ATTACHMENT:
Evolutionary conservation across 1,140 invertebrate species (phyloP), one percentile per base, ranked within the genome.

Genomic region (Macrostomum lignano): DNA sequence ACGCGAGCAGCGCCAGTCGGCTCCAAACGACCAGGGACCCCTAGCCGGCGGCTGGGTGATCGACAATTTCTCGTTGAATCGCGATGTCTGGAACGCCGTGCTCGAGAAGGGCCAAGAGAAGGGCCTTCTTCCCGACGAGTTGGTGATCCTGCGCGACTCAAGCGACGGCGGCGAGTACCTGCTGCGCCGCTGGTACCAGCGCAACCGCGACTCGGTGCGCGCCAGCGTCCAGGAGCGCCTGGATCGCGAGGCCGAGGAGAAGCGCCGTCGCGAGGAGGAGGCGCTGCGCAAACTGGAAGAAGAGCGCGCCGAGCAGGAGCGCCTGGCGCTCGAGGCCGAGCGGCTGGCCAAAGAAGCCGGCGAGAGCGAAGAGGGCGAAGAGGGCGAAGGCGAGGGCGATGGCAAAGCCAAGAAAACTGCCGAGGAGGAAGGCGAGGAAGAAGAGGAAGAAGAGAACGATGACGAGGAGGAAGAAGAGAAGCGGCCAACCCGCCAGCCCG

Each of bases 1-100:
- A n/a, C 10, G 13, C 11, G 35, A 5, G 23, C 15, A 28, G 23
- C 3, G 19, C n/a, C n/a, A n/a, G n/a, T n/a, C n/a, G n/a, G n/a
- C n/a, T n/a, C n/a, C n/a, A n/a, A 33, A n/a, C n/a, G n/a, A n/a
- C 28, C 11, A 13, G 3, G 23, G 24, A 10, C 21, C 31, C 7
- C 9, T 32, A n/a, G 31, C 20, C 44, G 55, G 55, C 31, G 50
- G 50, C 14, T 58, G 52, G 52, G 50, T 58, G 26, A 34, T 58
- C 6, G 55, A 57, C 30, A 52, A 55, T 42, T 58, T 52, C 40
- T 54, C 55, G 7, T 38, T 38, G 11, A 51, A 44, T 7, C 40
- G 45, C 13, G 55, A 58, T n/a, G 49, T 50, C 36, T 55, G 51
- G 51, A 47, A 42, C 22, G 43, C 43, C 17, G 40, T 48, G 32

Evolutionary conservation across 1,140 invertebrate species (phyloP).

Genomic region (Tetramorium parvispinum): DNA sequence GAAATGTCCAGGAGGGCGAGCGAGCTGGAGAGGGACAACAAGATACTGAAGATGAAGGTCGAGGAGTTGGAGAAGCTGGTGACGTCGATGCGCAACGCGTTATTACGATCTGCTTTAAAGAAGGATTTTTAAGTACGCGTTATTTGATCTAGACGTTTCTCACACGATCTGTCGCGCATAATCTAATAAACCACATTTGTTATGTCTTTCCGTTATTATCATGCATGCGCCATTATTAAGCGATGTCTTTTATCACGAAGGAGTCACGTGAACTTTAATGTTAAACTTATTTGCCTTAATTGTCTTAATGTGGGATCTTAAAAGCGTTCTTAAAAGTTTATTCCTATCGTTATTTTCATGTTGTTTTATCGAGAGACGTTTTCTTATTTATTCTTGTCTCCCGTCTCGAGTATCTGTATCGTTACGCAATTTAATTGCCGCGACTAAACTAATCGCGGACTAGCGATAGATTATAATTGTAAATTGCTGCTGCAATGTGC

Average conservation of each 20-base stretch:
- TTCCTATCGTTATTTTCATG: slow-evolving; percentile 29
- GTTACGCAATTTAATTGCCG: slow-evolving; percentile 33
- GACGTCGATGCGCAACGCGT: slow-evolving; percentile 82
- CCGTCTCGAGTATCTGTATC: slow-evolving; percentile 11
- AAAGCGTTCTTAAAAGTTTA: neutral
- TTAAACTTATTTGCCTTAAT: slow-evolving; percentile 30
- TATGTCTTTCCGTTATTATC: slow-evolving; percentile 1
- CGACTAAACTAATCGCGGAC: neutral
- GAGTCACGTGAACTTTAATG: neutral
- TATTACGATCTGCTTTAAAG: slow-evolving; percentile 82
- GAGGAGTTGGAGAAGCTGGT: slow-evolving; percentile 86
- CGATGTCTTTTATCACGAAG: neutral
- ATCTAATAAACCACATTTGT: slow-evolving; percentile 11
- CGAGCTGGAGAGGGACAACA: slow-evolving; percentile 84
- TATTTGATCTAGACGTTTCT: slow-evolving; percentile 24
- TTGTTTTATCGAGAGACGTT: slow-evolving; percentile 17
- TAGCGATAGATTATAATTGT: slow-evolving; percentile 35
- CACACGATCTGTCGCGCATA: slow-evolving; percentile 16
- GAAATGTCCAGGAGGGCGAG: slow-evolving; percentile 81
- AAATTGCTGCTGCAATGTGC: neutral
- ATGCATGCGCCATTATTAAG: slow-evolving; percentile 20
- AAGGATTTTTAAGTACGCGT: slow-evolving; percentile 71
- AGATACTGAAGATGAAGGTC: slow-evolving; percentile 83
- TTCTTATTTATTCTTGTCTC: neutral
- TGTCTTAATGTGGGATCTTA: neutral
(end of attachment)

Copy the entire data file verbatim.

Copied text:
Evolutionary conservation across 1,140 invertebrate species (phyloP), one percentile per base, ranked within the genome.

Genomic region (Macrostomum lignano): DNA sequence ACGCGAGCAGCGCCAGTCGGCTCCAAACGACCAGGGACCCCTAGCCGGCGGCTGGGTGATCGACAATTTCTCGTTGAATCGCGATGTCTGGAACGCCGTGCTCGAGAAGGGCCAAGAGAAGGGCCTTCTTCCCGACGAGTTGGTGATCCTGCGCGACTCAAGCGACGGCGGCGAGTACCTGCTGCGCCGCTGGTACCAGCGCAACCGCGACTCGGTGCGCGCCAGCGTCCAGGAGCGCCTGGATCGCGAGGCCGAGGAGAAGCGCCGTCGCGAGGAGGAGGCGCTGCGCAAACTGGAAGAAGAGCGCGCCGAGCAGGAGCGCCTGGCGCTCGAGGCCGAGCGGCTGGCCAAAGAAGCCGGCGAGAGCGAAGAGGGCGAAGAGGGCGAAGGCGAGGGCGATGGCAAAGCCAAGAAAACTGCCGAGGAGGAAGGCGAGGAAGAAGAGGAAGAAGAGAACGATGACGAGGAGGAAGAAGAGAAGCGGCCAACCCGCCAGCCCG

Each of bases 1-100:
- A n/a, C 10, G 13, C 11, G 35, A 5, G 23, C 15, A 28, G 23
- C 3, G 19, C n/a, C n/a, A n/a, G n/a, T n/a, C n/a, G n/a, G n/a
- C n/a, T n/a, C n/a, C n/a, A n/a, A 33, A n/a, C n/a, G n/a, A n/a
- C 28, C 11, A 13, G 3, G 23, G 24, A 10, C 21, C 31, C 7
- C 9, T 32, A n/a, G 31, C 20, C 44, G 55, G 55, C 31, G 50
- G 50, C 14, T 58, G 52, G 52, G 50, T 58, G 26, A 34, T 58
- C 6, G 55, A 57, C 30, A 52, A 55, T 42, T 58, T 52, C 40
- T 54, C 55, G 7, T 38, T 38, G 11, A 51, A 44, T 7, C 40
- G 45, C 13, G 55, A 58, T n/a, G 49, T 50, C 36, T 55, G 51
- G 51, A 47, A 42, C 22, G 43, C 43, C 17, G 40, T 48, G 32

Evolutionary conservation across 1,140 invertebrate species (phyloP).

Genomic region (Tetramorium parvispinum): DNA sequence GAAATGTCCAGGAGGGCGAGCGAGCTGGAGAGGGACAACAAGATACTGAAGATGAAGGTCGAGGAGTTGGAGAAGCTGGTGACGTCGATGCGCAACGCGTTATTACGATCTGCTTTAAAGAAGGATTTTTAAGTACGCGTTATTTGATCTAGACGTTTCTCACACGATCTGTCGCGCATAATCTAATAAACCACATTTGTTATGTCTTTCCGTTATTATCATGCATGCGCCATTATTAAGCGATGTCTTTTATCACGAAGGAGTCACGTGAACTTTAATGTTAAACTTATTTGCCTTAATTGTCTTAATGTGGGATCTTAAAAGCGTTCTTAAAAGTTTATTCCTATCGTTATTTTCATGTTGTTTTATCGAGAGACGTTTTCTTATTTATTCTTGTCTCCCGTCTCGAGTATCTGTATCGTTACGCAATTTAATTGCCGCGACTAAACTAATCGCGGACTAGCGATAGATTATAATTGTAAATTGCTGCTGCAATGTGC

Average conservation of each 20-base stretch:
- TTCCTATCGTTATTTTCATG: slow-evolving; percentile 29
- GTTACGCAATTTAATTGCCG: slow-evolving; percentile 33
- GACGTCGATGCGCAACGCGT: slow-evolving; percentile 82
- CCGTCTCGAGTATCTGTATC: slow-evolving; percentile 11
- AAAGCGTTCTTAAAAGTTTA: neutral
- TTAAACTTATTTGCCTTAAT: slow-evolving; percentile 30
- TATGTCTTTCCGTTATTATC: slow-evolving; percentile 1
- CGACTAAACTAATCGCGGAC: neutral
- GAGTCACGTGAACTTTAATG: neutral
- TATTACGATCTGCTTTAAAG: slow-evolving; percentile 82
- GAGGAGTTGGAGAAGCTGGT: slow-evolving; percentile 86
- CGATGTCTTTTATCACGAAG: neutral
- ATCTAATAAACCACATTTGT: slow-evolving; percentile 11
- CGAGCTGGAGAGGGACAACA: slow-evolving; percentile 84
- TATTTGATCTAGACGTTTCT: slow-evolving; percentile 24
- TTGTTTTATCGAGAGACGTT: slow-evolving; percentile 17
- TAGCGATAGATTATAATTGT: slow-evolving; percentile 35
- CACACGATCTGTCGCGCATA: slow-evolving; percentile 16
- GAAATGTCCAGGAGGGCGAG: slow-evolving; percentile 81
- AAATTGCTGCTGCAATGTGC: neutral
- ATGCATGCGCCATTATTAAG: slow-evolving; percentile 20
- AAGGATTTTTAAGTACGCGT: slow-evolving; percentile 71
- AGATACTGAAGATGAAGGTC: slow-evolving; percentile 83
- TTCTTATTTATTCTTGTCTC: neutral
- TGTCTTAATGTGGGATCTTA: neutral